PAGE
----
It is dangerous for any driver to have a health condition that can impact their ability to safely operate a vehicle, but for a commercial truck driver who has been behind the wheel of an 80,000-pound vehicle for hours on end, the consequences can be especially catastrophic. Although the Federal Motor Carrier Safety Administration requires truck drivers to pass a health screening before they can obtain their commercial driver’s license, the effectiveness of this process is, at best, extremely limited. Drivers are supposed to divulge any medical conditions that could disqualify them from commercial driving, but with their jobs at stake, many drivers choose to simply not offer that information. Typically the first clue that an injured person has that the driver may have had some medical impairment or medical problem is by a review of the official accident report. In some serious accidents, a commercial truck driver will claim they suffered a medical emergency, but as experienced truck accident lawyers, we know that sometimes this is just a smoke screen because the driver was aware of their medical problem and didn’t keep it under control. All commercial truck drivers must have regularly scheduled physicals on a set basis, and in cases we handle, we will often subpoena the physicals and the medical records of a commercial truck driver, where there is some question about their medical fitness. If you were seriously injured in an accident caused by a medically unfit truck driver, you could have a valid claim for damages. Call the experienced Virginia Beach truck accident attorneys at Shapiro, Washburn & Sharp to schedule your free consultation.
What Conditions Make a Truck Driver Medically Unfit?
Truck drivers are required to be medically examined by a doctor approved by the FMCSA every two years. Based on the doctor’s findings, the driver will either be issued or denied a medical certificate. If a driver continues to operate without a valid certificate or develops a dangerous condition between exams, his medical issues could lead to a serious collision. Common medical issues that would cause a driver to be considered medically unfit and their certificate to be denied include:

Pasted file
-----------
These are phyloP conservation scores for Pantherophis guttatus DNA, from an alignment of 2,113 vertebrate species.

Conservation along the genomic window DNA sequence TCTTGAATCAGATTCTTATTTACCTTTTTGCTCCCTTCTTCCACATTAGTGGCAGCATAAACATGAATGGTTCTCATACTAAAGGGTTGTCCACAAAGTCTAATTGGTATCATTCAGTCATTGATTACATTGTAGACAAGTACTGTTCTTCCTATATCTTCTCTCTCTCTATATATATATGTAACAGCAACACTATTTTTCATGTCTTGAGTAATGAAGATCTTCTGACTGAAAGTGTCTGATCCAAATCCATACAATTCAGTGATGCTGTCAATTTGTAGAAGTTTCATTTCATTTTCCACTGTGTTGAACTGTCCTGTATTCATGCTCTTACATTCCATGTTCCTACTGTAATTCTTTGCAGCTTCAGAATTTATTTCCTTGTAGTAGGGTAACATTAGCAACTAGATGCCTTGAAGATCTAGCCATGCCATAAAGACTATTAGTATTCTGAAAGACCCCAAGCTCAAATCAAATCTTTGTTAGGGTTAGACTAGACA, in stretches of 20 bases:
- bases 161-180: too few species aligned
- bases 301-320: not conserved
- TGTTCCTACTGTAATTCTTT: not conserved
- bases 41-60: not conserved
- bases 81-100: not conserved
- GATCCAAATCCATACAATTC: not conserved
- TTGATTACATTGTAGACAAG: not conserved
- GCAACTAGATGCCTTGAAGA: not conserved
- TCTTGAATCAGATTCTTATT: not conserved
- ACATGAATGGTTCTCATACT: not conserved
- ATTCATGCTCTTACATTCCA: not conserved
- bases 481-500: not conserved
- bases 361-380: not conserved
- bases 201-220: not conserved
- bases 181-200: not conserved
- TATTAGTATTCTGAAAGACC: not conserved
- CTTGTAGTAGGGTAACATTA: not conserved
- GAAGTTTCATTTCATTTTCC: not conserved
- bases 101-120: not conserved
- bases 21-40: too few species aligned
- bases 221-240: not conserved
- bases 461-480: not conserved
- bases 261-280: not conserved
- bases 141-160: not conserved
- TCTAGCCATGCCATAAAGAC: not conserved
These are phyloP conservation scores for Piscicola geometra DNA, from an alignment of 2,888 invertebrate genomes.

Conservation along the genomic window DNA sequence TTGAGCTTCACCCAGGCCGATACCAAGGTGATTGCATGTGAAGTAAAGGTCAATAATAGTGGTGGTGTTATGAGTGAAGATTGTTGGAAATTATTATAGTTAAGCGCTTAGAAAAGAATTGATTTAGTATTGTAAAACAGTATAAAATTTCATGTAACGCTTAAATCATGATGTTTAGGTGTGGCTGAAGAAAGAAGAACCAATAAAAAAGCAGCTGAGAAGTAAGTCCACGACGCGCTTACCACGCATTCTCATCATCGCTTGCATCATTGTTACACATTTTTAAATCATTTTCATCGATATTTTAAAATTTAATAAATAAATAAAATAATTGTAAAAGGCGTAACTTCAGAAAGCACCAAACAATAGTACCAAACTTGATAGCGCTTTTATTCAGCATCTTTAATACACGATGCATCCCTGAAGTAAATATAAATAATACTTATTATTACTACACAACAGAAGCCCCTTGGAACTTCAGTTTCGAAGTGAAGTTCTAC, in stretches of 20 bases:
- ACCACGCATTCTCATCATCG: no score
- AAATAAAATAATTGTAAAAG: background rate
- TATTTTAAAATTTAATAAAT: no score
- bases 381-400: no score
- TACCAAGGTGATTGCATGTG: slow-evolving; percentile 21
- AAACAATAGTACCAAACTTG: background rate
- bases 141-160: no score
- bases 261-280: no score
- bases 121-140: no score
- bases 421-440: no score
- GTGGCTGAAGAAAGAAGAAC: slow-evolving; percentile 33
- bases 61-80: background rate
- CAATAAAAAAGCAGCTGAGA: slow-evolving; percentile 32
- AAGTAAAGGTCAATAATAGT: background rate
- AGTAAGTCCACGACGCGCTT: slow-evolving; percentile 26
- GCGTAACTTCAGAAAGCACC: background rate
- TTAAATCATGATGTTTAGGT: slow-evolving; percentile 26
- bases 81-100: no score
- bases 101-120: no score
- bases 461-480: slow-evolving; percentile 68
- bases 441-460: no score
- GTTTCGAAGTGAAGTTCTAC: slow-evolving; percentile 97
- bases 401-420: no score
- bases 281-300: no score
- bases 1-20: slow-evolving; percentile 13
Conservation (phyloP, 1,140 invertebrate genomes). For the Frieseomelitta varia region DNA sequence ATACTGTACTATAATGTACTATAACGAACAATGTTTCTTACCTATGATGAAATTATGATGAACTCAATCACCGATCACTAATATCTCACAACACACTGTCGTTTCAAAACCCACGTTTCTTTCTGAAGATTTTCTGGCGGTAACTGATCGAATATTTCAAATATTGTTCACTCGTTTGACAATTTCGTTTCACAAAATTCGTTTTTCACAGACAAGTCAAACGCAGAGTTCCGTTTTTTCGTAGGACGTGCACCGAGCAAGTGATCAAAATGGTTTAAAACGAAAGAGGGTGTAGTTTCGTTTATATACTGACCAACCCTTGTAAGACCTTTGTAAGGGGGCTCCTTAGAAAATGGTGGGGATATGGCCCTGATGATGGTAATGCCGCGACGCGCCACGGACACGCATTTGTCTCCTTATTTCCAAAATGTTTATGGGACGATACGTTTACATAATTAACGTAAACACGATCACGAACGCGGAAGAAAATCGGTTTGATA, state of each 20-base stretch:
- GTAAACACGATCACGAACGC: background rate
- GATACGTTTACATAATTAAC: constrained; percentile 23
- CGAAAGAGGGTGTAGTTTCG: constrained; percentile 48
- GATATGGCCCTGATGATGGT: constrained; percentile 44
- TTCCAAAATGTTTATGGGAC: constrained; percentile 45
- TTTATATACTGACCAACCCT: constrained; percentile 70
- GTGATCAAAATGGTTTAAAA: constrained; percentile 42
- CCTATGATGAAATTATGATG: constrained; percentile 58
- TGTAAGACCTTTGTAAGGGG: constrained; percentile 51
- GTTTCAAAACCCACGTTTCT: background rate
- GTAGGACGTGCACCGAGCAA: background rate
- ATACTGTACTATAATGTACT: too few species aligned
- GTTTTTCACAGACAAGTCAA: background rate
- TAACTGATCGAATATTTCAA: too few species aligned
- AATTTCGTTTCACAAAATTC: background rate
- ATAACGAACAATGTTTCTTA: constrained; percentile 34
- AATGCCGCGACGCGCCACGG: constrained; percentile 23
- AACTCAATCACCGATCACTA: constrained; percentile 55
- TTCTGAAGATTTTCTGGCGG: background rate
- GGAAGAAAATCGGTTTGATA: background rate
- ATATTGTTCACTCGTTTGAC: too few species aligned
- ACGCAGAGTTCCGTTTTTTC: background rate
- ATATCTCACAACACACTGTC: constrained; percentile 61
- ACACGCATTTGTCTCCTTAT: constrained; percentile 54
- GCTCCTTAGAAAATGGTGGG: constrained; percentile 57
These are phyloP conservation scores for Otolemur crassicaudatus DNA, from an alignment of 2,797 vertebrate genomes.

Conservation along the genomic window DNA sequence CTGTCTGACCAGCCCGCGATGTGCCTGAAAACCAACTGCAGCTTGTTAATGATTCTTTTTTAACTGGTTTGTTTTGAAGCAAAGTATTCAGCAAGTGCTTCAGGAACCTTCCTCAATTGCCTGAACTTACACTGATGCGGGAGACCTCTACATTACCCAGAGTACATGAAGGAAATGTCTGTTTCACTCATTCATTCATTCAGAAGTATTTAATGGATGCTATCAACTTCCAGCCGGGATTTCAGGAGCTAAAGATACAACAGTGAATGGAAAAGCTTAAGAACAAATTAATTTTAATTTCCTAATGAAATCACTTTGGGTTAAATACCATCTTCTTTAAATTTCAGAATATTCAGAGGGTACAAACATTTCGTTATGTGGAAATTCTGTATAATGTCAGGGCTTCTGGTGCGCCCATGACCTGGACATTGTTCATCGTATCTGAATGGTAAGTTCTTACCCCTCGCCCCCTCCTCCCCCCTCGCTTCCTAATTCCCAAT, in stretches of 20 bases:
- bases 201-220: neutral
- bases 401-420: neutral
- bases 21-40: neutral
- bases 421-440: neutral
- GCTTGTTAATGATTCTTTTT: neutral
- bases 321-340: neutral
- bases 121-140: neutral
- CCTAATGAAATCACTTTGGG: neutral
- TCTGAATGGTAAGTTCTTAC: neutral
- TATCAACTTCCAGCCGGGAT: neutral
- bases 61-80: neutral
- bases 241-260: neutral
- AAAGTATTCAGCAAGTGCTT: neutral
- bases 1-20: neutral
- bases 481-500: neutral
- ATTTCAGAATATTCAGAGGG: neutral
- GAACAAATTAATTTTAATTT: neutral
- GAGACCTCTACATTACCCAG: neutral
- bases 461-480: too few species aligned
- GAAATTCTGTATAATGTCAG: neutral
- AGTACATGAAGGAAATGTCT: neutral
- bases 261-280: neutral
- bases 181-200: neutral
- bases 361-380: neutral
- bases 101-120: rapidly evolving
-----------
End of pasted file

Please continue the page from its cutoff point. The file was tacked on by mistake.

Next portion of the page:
The Medical Examination Report specifically states that truck drivers are obligated to report any and all sleep disorders. A Harvard study conducted in 2016 discovered that truckers who have untreated sleep apnea are 400% more likely to be involved in accidents than truckers who do not. Other research has determined that over 20% of truckers have sleep apnea.
Neurological conditions that truck drivers must report include:
- Brain illnesses and injuries
- Epilepsy and other seizure disorders
- Headaches, dizziness, memory loss, tingling, or numbness
- Mini-strokes, strokes, muscle weakness, and paralysis
These neurological conditions can hinder a trucker’s ability to safely operate their rig or make the split-second decisions that are sometimes necessary when driving.
Respiratory and Cardiovascular Conditions
Lung and heart-related conditions and medical devices that truck drivers must report are:
- Heart attack, heart disease, bypass, and other related issues
- Stents, pacemakers, and any other cardiac procedures or implanted devices
- High cholesterol
- Chronic shortness of breath or cough, chronic obstructive pulmonary disease, and other respiratory problems
- Asthma and lung diseases
The underlying problem with these medical conditions is that a truck driver could stop breathing or experience a stroke or heart attack while they are behind the wheel, making it difficult, if not impossible, for them to come to a safe stop.
Hearing or Vision Loss
These impairments will obviously impact a driver’s ability to safely operate a vehicle. Hearing and vision are tested at their biannual medical exam, but both are capable of deteriorating within that time frame, especially in older truck drivers.
Commercial truck accidents are challenging cases to pursue, but a skilled Virginia Beach truck accident attorney will request the driver’s medical records as part of their evidence-gathering process.
Ethical and Legal Responsibilities
The ethical and legal responsibilities surrounding a truck driver’s medical wellness are multifaceted but clear:
Truckers are required to:
- Obey the hours of service rule